Pantothenic acid (B5) is a water-soluble member of the B complex group of vitamins. It is also known as pantothenate and in some other countries, B3.
It has also been called an anti-stress vitamin because it is for anti-stress hormone production.
It is the naturally occurring constituent of the essential co-enzyme A, which is a highly active substance responsible for many important physiological functions in man. Pantothenic acid is a true vitamin because it is needed daily in the diet to maintain life and a healthy body.
Animals seem to have lost the ability to make this vitamin during their evolutionary process, making it necessary to obtain this nutrient regularly from food.
Once ingested, it is converted into an active co-enzyme, which cannot be made by any combination of chemical interaction within the body cells or tissues, although trace amounts are synthesised from friendly bacteria in the gut.
When isolated, pure pantothenic acid is a pale yellow viscous oil, soluble in water but sensitive to acids and heat.
A corresponding alcohol form (panthenol) is easily absorbed and readily converted to the more active acid form. This is used for the conversion to co-enzyme A and is required by the tissues and cells throughout the body.
The unpleasant acidic material used to provide pantothenic acid in supplement form is viscous and must be converted to a more stable form, calcium pantothenate. This is a white crystalline powder, which is acceptable to the body and retains all the original properties of the acid.
The actual proportion of active calcium in calcium pantothenate is very low, at 8.4% and this substance is of no use as a mineral supplement.
As the Greek origin of its name implies, pantothenic acid is available in all animal and plant tissue. Richest sources are brewer’s yeast, with 20 mg/100 grams and then liver, with 8 mg/100 grams.
Other good sources are:
- meat, poultry and fish (white and fatty)
- eggs, milk, cheese and yoghurt
- wholemeal bread, bran, wheatgerm, oats, maize and rice
- fresh citrus fruit and bananas
- dried fruit and nuts (fresh and roasted)
- potatoes, root vegetables, green leafy vegetables and pulses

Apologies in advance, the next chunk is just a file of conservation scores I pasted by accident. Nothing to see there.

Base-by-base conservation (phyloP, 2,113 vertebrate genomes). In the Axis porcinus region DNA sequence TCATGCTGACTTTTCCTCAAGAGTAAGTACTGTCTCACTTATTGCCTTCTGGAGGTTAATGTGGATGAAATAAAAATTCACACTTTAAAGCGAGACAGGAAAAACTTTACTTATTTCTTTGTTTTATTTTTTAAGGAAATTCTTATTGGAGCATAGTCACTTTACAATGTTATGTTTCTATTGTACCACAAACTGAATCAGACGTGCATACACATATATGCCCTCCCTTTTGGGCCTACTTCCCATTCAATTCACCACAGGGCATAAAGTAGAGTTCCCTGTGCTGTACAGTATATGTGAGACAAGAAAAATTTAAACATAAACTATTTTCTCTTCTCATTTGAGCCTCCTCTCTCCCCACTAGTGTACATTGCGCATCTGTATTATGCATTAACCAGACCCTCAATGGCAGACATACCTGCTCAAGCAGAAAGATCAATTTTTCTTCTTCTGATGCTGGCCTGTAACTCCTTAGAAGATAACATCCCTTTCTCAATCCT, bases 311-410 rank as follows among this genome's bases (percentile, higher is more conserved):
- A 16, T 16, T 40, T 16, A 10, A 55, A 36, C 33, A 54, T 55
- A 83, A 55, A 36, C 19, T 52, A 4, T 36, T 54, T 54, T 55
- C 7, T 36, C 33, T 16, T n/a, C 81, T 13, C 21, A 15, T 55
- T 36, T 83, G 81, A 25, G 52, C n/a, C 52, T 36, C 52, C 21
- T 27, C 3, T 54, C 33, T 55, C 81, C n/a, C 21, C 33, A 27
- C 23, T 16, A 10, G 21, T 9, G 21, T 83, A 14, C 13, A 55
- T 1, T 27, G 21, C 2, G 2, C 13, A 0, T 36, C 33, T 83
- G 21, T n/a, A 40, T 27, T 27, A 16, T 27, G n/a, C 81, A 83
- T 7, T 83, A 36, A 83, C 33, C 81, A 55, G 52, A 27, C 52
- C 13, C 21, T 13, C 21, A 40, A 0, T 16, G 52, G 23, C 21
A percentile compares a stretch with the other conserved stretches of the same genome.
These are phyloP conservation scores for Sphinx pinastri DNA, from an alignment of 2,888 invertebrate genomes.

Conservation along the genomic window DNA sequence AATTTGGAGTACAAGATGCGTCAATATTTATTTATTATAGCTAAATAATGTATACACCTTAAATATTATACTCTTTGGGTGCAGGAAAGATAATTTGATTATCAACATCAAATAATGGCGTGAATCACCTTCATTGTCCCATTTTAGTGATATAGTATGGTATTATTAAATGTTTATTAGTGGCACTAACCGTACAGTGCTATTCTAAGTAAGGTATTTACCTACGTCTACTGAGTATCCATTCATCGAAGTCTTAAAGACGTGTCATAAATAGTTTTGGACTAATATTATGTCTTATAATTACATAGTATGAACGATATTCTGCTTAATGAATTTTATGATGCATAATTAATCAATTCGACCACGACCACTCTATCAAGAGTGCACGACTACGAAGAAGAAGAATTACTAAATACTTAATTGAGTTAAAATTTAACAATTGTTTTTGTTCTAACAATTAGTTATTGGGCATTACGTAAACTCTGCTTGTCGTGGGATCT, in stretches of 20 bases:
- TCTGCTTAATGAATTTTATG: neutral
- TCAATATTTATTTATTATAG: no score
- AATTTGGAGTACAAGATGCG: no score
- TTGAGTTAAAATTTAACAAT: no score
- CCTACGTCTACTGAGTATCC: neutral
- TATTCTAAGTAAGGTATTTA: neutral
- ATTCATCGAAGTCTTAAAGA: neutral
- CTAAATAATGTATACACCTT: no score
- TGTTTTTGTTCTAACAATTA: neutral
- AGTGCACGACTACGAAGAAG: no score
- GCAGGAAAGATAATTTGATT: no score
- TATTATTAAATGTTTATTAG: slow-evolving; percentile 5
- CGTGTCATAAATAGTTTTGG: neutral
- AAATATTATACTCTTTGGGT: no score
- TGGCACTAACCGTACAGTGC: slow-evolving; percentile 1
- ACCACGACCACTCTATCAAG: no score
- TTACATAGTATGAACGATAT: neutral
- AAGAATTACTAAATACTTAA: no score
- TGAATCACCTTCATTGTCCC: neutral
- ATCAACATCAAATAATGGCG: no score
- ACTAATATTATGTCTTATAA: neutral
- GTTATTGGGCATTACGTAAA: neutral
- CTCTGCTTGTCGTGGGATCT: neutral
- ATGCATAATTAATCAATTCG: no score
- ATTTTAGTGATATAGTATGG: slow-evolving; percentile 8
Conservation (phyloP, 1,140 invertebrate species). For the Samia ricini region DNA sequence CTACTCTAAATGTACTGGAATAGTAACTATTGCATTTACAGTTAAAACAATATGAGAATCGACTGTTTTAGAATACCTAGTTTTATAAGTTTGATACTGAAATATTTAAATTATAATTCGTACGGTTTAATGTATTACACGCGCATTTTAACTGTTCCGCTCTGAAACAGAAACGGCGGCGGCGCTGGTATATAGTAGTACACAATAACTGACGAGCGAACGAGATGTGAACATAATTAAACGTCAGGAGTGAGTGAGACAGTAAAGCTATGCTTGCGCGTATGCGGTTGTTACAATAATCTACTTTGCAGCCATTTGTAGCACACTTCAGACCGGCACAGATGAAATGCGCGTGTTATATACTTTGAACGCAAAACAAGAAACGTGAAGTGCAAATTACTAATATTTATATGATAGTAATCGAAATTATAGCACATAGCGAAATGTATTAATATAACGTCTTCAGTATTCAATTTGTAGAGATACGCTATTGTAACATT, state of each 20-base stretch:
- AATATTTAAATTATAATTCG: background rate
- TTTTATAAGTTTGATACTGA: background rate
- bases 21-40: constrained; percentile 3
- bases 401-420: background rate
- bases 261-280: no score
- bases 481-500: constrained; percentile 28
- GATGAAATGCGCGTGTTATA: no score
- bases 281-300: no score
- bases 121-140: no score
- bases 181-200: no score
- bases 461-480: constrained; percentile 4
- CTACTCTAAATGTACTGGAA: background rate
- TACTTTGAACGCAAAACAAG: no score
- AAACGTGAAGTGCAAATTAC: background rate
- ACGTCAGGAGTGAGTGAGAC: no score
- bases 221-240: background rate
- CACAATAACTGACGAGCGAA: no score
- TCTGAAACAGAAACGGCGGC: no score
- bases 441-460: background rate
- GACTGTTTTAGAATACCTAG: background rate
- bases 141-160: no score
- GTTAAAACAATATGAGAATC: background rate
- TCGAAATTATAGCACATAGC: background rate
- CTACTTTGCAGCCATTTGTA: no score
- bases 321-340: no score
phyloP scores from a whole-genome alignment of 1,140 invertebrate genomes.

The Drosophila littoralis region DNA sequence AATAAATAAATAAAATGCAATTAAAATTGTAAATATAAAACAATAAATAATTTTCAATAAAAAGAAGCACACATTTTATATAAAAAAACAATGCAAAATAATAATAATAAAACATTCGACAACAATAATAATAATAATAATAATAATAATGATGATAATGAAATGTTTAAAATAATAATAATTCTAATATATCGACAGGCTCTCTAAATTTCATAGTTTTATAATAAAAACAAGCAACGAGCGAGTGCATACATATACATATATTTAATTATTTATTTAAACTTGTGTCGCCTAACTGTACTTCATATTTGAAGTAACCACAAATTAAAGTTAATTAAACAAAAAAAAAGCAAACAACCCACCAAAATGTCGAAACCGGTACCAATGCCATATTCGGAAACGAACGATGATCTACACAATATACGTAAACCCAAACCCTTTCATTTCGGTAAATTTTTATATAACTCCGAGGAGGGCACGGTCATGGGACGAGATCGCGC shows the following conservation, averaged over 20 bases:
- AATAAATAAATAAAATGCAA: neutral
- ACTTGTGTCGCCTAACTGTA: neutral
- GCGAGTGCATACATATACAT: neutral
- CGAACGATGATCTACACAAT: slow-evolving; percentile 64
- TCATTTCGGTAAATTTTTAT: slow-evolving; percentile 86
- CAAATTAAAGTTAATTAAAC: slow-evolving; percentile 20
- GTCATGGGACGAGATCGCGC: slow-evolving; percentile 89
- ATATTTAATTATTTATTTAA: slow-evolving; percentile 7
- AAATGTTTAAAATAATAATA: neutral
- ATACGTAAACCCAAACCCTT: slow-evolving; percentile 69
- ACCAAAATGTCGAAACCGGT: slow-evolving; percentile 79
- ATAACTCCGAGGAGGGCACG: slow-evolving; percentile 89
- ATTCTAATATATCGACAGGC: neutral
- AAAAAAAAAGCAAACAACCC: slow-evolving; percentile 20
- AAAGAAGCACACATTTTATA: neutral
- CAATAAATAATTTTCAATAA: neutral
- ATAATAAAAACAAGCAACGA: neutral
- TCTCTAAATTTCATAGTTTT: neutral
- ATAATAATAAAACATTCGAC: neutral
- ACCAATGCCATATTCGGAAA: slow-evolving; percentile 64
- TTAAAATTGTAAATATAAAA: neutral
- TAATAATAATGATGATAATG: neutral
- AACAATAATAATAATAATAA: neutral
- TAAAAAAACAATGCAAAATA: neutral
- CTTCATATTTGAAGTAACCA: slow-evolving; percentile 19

- yeast extract
The ‘friendly’ bacteria that live and work happily in the human gut also provide a marginal source of material that can be converted into co-enzyme A. If that production is impaired by the use of antibiotics (which are destructive to any bacteria, friendly or not) a small but regular supply is lost.
intestinal tract. It is then converted into the active co-enzyme A within the tissues. Like other members of the B complex, pantothenic acid is water-soluble and must be obtained daily from the diet to ensure that good quantities of the nutrient are always available in the body.
It is not stored in the body, although small amounts of the nutrient can be found in the gut where it has been produced by friendly bacteria. On average, a minimum of 5 – 6 mg pantothenic acid is excreted from the body via the urinary tract.
Although this important nutrient is widely available in many different types of food, like most other vitamins, it is vulnerable to cooking and processing.
Processing white flour from wholegrain wheat completely destroys its B5 content. Roasting meat can cause up to 40% loss of the nutrient. If meat or poultry is frozen B5 and many other nutrients are also lost in the thawing process.
Being water-soluble, B5 can be lost during soaking, boiling and stewing. The water that is used for these purposes contains the leached off nutrients and can be used for gravy or sauces.
Acid and alkaline conditions during cooking are particularly damaging for pantothenic acid, so vinegar and sodium bicarbonate, for example, should be avoided to retain maximum levels of the nutrient.
No specific deficiency symptoms in man have been directly associated with pantothenic acid apart from the ‘burning feet’ syndrome. Symptoms include aching, throbbing feet that feel burning hot, sometimes progressing to stabbing sharp pain in the lower legs which spreads upwards to the knees. This unpleasant condition responds to supplementation with pantothenic acid.
It is thought that all other deficiency signs associated with vitamin B5 depletion may be partly due to poor dietary standards and general vitamin depletion.
Studies with human volunteers on pantothenic acid exclusion diets have documented the following physical symptoms:
- loss of appetite
- mild abdominal pain
- respiratory infections
- arm and leg cramps
Mental signs include:
Alcoholics are particularly prone to B5 deficiency, along with other B complex vitamins.
Pyridoxine (B6) is required for the production of anti-stress hormones and where the glands are involved in supplying corticosteroids to help control arthritis.
When the adrenal glands are involved with production of corticosteroids (cortisone), vitamin C is also required in fairly large amounts to prevent depletion of the gland.
Pantothenic acid is linked with the utilisation of vitamin B2 (riboflavin) as a co-enzyme involved with the release of energy from fats, carbohydrates and protein.